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What would a system like BOINC look like if it were written today? At the time BOINC was written, databases were the primary choice for maintaining a shared state and concurrency among nodes.

Since then, many approaches have been developed for tasking with optimistic concurrency (OT, synchronization primitives like vector clocks, virtual synchrony, shared iterators etc.)

Is there a paradigm for optimistically distributing units of work on sparsely distributing systems which communicate through message passing?

Sorry if this is a bit vague.

P.S. The concept of Tuple-spaces is great, but locking is inherent to its definition.


The entire system is sparsely distributed - they can communicate only through WAN. And communication can be slow and faulty. The question is about how to best distribute units of work among them without a central co-ordinator and with as little consensus as possible (because consensus is expensive).

The answers here seem to be talking about databases - data isn't the problem. The problem is in distributing work.


I already have a federation system which works well. I'm looking to extend it to get clients to do units of work.

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When you know what your system really needs is when you can choose the better solution. The biggest data systems are made for great amounts of data, if your system has little data (GBs) then one typical solution will fit. You must think that big sparse data systems require special data models that are very different from SQL typical data models.

RDBMS data models look forward to represent a consistent state in every moment, distributed systems don't (see CAP theorem).

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Thank you for your answer. Data is not the problem here - the system has eventual consistency, and leans more toward availability. The problem is how to use whatever data model exists and use that to assign work to distributed units. – Asti Oct 31 '12 at 6:42

The easiest solution is usually the best. There's nothing wrong with a central server distributing work to a number of workers provided you can make the jobs big enough that the overhead is not overwhelming. There's no point redesigning BOINC just because fashions have changed.

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The easiest solution is easy precisely because it puts a set of constraints on the working of the system, reducing the system complexity. E.g., Having event handling code running on the GUI event-loop is the easiest solution. When the code is computationally intensive, you cause the GUI to become unresponsive. You will have traded the easy solution for the constraint that you will have an unresponsive GUI. – Asti Jan 15 '12 at 14:54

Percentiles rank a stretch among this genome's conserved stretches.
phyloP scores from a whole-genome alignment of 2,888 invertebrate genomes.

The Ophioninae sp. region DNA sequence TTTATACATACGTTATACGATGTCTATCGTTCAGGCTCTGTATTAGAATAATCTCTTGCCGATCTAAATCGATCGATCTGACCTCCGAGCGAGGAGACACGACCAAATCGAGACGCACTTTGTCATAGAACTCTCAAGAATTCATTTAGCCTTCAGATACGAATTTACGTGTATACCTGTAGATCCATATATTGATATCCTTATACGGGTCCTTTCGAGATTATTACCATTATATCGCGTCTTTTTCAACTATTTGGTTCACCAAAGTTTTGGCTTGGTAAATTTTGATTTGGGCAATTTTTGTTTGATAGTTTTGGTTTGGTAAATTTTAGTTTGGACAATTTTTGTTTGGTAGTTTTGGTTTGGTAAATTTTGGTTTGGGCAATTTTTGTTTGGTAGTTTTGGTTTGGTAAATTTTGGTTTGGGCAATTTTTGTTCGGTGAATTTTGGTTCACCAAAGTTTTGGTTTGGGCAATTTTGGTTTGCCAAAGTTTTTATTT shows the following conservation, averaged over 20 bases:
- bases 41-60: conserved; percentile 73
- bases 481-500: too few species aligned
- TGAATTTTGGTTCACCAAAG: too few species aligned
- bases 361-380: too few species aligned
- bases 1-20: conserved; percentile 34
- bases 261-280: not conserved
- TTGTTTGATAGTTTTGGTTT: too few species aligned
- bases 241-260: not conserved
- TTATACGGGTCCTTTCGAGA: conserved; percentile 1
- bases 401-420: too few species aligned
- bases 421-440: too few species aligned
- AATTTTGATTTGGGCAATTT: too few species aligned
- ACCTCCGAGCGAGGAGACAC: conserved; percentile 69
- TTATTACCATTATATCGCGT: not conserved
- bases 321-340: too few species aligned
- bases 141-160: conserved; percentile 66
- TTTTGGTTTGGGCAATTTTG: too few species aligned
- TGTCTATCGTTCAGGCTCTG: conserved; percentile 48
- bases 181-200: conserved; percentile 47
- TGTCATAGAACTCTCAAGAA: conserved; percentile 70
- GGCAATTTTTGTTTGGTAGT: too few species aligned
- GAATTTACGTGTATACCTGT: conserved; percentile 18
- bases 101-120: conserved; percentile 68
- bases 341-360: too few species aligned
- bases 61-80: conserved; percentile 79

I appreciate the honest answer, but it is akin asking for a solution like Operational Transformations for collaborative editing and being told that you should stick to database transactions because it is easy. – Asti Jan 15 '12 at 14:57
@Asti, except that database transactions aren't a valid answer when you are looking for Operational Transformations; it doesn't solve the problem. What do you lose in this case from having a centralized architecture? Not enough to warrant the increased complexity. – dan_waterworth Jan 15 '12 at 15:14
All the conventional problems of a Master-Slave architecture, Dan. Single point of failure, bottle-necks due due to load on master, messages required to acquire a lock, reentrancy, task deadlines... I'm looking for a shift which could mitigate classic problems early on. – Asti Jan 15 '12 at 18:16
But you inherit all of the problems of a master-master architecture, complicated error cases etc. There's no need for locking, optimistic concurrency is possible. – dan_waterworth Jan 15 '12 at 19:09

You're asking if programming is like clothing industry so if you won't redesign the system each 2 weeks your friends will laugh at you because you lost sync with fashion? :)

If it was written today probably marketing team would stick a big "cloud" banner to it, it'd require 20 amazon nodes to run at decent speed and would break at least 5 times daily because of using latest-and-greatest "nosql storage". Then you'd face scalability problems because those cloud systems usually don't scale out of the box as they promise, and you'd be forced to re-think the design.

Today it's for sure a little different. You could for example manage the state using some mature nosql solution like memcached for staging and then just put the data into SQL. What's wrong with the old approach if you can get a server with 64GB Ram and 24 cores for something like $300-$500.

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My friend, I'm looking for a paradigm like Tuple spaces, not a set of programs that I need chain or a database to run on Amazon or Azure. – Asti Jan 16 '12 at 13:30

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